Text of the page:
Jumat, 28 November 2014
Indulge a little too much during the holidays? Feeling the need to cleanse and reset? Drinking too much alcohol, eating a lot of sugary foods, and just eating too much food in general can tax your detoxification pathways. If you are not detoxing properly, you can end up with lowered energy, increased pain in the body, poor circulation, and sluggish digestion.
By consuming this salad, which is rich in plant-based chemicals that promote detoxification, you can relieve some of the unwanted symptoms of a holiday hangover and begin to regain balance. In fact, if you include raw plant foods such as kale, cabbage, arugula, broccoli, collards, ginger, pomegranates, lemons and limes, blueberries, cranberries, black currants, and raspberries in your daily diet (try green smoothies, fresh juices, and big salads), you will find that indulging in (healthy) holiday treats once in a while will be easier for your body to handle. Hint, hint….try serving this salad at your next holiday gathering!
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Senin, 24 November 2014
Since it is the season for all things pumpkin, I decided to share with you my favorite pumpkin pie recipe. After all, Thanksgiving would not be complete without having a fabulous pumpkin pie! The paleo pumpkin pie filling and flakey grain-free pie crust both come from my Nourishing Meals cookbook.
Use any variety of baked winter squash in this recipe, such as sugar pie pumpkins, butternut squash, sweet meat squash, hubbard, or kabocha. Use this recipe for making Homemade Pumpkin Puree if you have a lot of squash that you would like to cook and freeze. Otherwise, just cut the squash in half, scoop out the seeds, and place the halves flesh-side down in a large glass baking dish with a little water in the bottom of the pan. Bake at 375 degrees for 45 to 60 minutes, or until squash is very tender. Since you are going to blend the pie filling you can just measure out the cooked squash without first making a puree. So easy!
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Kamis, 20 November 2014
To brine or not to brine...that is the question. I have found that brining a turkey produces very flavorful, juicy, and tender meat. In this post, I'm going to show you how to brine a whole turkey. Brining is the process of soaking the bird in a salt solution. Water from the brine is absorbed into the meat thereby increasing juiciness of the final roasted bird. I like to add flavoring agents as well such as sliced onions, garlic, oranges, and fresh herbs. A flavorful brined turkey will certainly impress your Thanksgiving guests!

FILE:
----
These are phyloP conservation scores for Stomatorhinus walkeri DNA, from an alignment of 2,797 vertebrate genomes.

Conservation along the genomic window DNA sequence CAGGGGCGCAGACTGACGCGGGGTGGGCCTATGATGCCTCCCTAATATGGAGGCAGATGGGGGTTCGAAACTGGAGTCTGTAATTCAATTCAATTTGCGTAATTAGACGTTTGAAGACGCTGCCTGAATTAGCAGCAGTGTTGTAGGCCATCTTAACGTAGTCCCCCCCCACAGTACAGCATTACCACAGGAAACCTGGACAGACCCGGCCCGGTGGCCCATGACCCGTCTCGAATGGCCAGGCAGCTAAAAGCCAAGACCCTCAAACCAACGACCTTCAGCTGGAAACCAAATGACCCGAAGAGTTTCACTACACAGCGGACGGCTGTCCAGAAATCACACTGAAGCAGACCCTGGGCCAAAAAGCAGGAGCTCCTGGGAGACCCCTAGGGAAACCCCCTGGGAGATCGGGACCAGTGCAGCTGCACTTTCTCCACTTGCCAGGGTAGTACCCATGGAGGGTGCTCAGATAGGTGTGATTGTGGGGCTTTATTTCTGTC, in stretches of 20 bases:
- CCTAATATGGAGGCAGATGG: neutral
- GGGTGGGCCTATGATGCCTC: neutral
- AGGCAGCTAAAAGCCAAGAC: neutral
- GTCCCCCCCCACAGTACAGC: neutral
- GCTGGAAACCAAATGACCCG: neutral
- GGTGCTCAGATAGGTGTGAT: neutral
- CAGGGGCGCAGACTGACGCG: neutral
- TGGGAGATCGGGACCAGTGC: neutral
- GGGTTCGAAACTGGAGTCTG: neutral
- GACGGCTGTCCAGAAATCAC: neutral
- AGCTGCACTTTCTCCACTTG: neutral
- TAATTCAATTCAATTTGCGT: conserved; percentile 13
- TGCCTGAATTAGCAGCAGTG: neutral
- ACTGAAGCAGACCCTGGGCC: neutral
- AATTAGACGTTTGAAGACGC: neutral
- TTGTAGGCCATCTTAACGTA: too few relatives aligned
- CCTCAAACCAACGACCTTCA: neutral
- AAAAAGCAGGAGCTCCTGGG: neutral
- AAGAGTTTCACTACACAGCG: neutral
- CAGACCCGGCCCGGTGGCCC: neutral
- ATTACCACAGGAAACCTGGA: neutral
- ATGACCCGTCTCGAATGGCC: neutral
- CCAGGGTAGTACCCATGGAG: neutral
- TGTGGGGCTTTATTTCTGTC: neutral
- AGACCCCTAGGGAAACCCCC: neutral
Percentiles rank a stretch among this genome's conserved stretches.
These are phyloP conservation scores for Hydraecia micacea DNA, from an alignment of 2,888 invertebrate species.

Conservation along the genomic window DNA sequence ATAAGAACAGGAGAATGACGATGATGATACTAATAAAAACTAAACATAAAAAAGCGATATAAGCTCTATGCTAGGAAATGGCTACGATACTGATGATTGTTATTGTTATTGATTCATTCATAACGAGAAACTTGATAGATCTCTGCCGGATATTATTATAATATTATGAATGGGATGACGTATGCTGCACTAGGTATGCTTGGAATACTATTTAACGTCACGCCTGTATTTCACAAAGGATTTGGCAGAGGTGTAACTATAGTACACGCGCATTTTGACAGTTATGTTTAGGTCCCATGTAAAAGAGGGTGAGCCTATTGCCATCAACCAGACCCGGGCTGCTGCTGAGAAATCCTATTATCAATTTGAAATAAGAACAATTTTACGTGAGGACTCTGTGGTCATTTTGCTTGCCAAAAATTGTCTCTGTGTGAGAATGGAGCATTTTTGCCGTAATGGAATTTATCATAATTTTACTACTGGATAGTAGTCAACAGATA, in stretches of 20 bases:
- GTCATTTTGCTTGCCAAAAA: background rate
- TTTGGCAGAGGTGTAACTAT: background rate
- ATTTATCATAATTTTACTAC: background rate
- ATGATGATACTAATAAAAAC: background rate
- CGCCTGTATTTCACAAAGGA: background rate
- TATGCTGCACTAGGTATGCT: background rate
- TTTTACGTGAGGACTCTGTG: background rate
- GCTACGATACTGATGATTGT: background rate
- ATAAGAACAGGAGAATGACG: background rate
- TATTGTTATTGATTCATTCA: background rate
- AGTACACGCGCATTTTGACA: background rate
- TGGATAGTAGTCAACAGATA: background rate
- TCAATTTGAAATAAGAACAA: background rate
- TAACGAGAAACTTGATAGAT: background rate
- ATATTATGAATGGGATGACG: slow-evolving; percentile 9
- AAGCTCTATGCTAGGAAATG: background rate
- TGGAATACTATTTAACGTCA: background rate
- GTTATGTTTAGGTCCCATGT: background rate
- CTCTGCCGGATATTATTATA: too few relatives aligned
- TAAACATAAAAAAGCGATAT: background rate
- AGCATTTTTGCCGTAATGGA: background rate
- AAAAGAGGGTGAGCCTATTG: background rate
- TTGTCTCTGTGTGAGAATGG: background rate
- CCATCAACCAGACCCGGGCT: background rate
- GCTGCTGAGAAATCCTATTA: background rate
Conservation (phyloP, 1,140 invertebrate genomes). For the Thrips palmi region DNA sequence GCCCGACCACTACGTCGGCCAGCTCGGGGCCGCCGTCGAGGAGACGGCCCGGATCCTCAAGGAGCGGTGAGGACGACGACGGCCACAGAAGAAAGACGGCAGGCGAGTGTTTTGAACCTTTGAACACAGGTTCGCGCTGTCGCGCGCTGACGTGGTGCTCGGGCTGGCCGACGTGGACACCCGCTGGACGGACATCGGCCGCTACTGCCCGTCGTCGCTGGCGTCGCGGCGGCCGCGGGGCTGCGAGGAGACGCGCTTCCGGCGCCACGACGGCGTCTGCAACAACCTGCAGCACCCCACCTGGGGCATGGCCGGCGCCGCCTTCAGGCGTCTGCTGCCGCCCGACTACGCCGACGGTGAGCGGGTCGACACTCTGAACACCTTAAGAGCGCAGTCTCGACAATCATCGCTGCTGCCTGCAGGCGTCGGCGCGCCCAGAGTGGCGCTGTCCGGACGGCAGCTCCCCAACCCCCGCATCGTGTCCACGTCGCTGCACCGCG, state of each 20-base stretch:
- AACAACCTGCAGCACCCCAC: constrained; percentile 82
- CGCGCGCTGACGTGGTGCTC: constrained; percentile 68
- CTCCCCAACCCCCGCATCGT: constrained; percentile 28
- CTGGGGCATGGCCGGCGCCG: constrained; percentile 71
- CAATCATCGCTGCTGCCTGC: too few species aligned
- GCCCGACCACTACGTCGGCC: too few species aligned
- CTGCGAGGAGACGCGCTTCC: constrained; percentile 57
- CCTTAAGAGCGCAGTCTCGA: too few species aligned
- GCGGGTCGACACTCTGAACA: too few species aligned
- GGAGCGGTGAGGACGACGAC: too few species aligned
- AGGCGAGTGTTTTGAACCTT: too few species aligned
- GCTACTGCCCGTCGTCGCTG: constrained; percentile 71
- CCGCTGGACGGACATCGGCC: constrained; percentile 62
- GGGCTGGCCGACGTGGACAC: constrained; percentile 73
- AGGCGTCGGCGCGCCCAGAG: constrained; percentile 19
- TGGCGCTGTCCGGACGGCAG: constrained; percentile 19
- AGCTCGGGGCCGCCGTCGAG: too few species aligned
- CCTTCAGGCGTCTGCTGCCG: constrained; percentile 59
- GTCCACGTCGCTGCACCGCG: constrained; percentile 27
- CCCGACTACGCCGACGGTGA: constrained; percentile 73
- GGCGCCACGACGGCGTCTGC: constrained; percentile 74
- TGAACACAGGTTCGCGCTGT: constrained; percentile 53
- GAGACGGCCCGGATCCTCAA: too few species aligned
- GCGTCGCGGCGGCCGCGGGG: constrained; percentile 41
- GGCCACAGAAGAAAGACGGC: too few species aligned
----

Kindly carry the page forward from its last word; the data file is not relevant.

I prefer to purchase turkeys from one of my favorite local organic permaculture farms. They are humanely raised and slaughtered right there on the farm. In our town there are a number of farms who raise organic turkeys and sell directly to the consumer. Sometimes you can ask your local Farmer's Market or health food store for the names and numbers of these farms. Often times you need to pre-order, though sometimes they have extra turkeys that they need to sell. Buying direct from a local, organic farmer is by far the healthiest and most sustainable way to enjoy a Thanksgiving turkey!
So now onto the actual process of brining a turkey! There are a few really important things to consider before embarking on this project. First, you will need a very large pot or container to hold the bird, brine, and flavoring agents. I use a 42-quart stainless steel pot. Some people use small coolers (this would work well if you can keep the temperature below 40 degrees, such as in a cold storage room or cold garage). Others use plastic bags. I prefer not to brine in plastic for various reasons, but if you do then you need to make sure you are using food-grade plastic, not plastic garbage bags. Second, you will need a space in your refrigerator to store the pot or container during brining. We have an extra refrigerator in our garage that I use. So as long as you have the right container and the space, then go ahead and try this recipe.
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Jumat, 14 November 2014
It's autumn. The harvest is in. The fires are lit. The chill in the air invites simmering soups and stews in the kitchen. This nourishing, harvest vegetable soup recipe uses some common fall vegetables and some that you might not use that often like celeriac and rutabagas. I've created a detailed photo below to help you identify some of these vegetables when shopping. I've used both beef stew meat and cooked beans in this recipe so use whatever works best for your body!
This recipe makes a large batch of soup. You will need a large pot that is at least 9-quarts in size. You can of course easily cut this recipe in half for a smaller batch. I made this recipe on Halloween and cooked it in a 10-quart cast iron dutch oven set over an outdoor fire. Those of you who have been following me for a while will know that we stopped the trick-or-treating tradition last year and instead now gather a number of families at a friend's house in the woods on Halloween evening. We each set up a station in the woods (guided by torches and jack-o-lanterns) where small groups of children walk to each station, hear a story pertinent to this season from a parent dressed up, and then receive a healthy treat. I was a Harvest Witch this year and let each child add something to the pot, stirring it 3 times, while they heard a verse. Then we all sat around the fire on Halloween night and enjoyed this stew together. Everyone loved it and I think you will too.
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